# Backwardation or Contango?

I was looking for graphs of backwardation and contango but I've found seemingly contradictory image results:

For instance this image and this one show contago on top, but this one shows it on the bottom.

Then there's this graph which makes it even more confusing by widening the spread nearer to maturity which makes no sense. Is the y-axis always a spot price, an expected future price, or a contract price?

Could somebody help explain this? I'm trying to understand both. During the 2020 oil crash, when investors were worried about carrying costs / delivery, and the price went to zero, was this backwardation and which graph above would apply?

New contributor
flinty is a new contributor to this site. Take care in asking for clarification, commenting, and answering. Check out our Code of Conduct.

Is the y-axis always a spot price, an expected future price, or a contract price?

The y axis is not always any one of those. Typically the x-axis is a maturity date and the y-axis is the price of the futures that expire at that date, but some of these graphs use different axes values that make it confusing.

The basic definition of Backwardation is when the futures price is below the current spot price (technically the expected spot price at that time, but that's only different by the cost of carry - to make it simpler we're ignoring that). Visually a backwardated forward curve (price vs expiry) starts at the current spot price and is downward sloping.

What some of these graphs is trying to illustrate (poorly in my opinion) is the change over time of a backwardated futures price. If a futures price is below the current spot, the expected behavior is for the futures price to rise until it meets the spot price. I say expected in the sense that if the commodity future is significantly cheaper, then investors will "buy" the futures, bringing its price up. So the price of a backwardated futures is expected to rise over time, which is what the 2nd and 3rd charts are intending to show.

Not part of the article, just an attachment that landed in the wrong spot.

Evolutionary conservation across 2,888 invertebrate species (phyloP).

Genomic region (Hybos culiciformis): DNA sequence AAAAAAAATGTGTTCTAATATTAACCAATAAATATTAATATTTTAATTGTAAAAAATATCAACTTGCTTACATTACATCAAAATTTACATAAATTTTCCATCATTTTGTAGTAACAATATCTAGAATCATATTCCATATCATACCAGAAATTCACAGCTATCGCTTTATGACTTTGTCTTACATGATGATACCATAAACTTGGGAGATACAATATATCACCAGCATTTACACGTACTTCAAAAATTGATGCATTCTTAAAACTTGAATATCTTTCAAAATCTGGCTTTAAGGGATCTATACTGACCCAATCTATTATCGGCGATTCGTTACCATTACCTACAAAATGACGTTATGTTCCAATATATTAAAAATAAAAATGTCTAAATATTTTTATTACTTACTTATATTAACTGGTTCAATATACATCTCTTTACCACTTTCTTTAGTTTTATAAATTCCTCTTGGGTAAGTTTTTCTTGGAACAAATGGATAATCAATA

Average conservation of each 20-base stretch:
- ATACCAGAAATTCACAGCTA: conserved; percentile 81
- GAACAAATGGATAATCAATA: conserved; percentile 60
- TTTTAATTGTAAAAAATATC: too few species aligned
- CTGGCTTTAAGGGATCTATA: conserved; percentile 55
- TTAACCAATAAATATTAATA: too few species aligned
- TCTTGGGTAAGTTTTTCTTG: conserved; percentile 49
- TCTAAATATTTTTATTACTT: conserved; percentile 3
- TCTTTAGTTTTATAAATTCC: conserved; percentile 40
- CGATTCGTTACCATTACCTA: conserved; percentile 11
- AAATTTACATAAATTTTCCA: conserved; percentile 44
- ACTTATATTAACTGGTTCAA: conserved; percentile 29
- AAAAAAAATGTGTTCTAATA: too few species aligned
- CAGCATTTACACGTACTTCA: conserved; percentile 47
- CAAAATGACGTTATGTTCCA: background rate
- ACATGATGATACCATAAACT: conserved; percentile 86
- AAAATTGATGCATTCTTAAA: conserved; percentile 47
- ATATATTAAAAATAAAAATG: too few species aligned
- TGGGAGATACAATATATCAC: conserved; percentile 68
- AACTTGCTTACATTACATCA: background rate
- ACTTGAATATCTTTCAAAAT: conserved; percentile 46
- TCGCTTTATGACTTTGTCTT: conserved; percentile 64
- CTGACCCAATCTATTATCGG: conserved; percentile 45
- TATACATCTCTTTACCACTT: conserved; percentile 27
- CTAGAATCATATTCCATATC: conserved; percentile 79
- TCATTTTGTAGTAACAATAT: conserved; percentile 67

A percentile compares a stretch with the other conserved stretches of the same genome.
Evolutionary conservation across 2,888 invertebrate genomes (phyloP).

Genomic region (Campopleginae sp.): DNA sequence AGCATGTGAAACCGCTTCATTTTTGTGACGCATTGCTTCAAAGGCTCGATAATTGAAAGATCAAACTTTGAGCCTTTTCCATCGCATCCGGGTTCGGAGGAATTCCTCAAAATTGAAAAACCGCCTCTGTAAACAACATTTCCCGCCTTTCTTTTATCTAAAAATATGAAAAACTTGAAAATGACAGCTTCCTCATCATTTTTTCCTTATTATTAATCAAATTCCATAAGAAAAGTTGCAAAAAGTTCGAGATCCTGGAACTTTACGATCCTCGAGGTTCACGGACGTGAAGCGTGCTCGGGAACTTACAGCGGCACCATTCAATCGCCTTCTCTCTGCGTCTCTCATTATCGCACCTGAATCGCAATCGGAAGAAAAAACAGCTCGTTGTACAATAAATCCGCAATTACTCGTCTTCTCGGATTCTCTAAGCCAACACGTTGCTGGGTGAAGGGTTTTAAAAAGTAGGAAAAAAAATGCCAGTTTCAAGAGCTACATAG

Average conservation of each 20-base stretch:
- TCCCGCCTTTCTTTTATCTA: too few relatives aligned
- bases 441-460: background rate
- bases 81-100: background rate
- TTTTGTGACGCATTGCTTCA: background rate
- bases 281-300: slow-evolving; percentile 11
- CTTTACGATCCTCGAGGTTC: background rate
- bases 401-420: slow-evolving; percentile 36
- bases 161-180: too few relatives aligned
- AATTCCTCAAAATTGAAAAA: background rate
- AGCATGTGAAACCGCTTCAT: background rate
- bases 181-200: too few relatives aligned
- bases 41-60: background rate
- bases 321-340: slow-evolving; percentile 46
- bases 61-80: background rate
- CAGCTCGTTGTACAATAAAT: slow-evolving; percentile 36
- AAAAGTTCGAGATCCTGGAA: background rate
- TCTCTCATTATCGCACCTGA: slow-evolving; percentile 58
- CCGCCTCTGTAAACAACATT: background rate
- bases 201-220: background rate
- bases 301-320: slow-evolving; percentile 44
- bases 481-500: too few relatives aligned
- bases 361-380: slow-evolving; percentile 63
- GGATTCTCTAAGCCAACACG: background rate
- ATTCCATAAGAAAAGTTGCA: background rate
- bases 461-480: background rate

The last graph is essentially the same as the first, but they chose to have the futures cross instead of converge at the end.

From Investopedia's definition of contango:

Contango is a situation where the futures price of a commodity is higher than the spot price... That results in an upward sloping forward curve.

So contango occurs when futures prices are above current spot prices and the futures curve has a positive slope.

What's confusing is the concept of normal contango and normal backwardation which describes the future curve's position against the expected future spot price. I believe some of the charts you posted are attempting to describe this concept, but for your purposes I would use the chart I posted.

As for where the slope is located, I wouldn't worry about that so much, since it just describes the level of the futures price and not if it is in backwardation or contango. When examples of backwardation and contango are presented on the same chart, you might find it helpful to envision each curve referring to a different asset, as one asset can only have one futures curve (barring the existence of multiple markets, etc.).

New contributor
Flatley is a new contributor to this site. Take care in asking for clarification, commenting, and answering. Check out our Code of Conduct.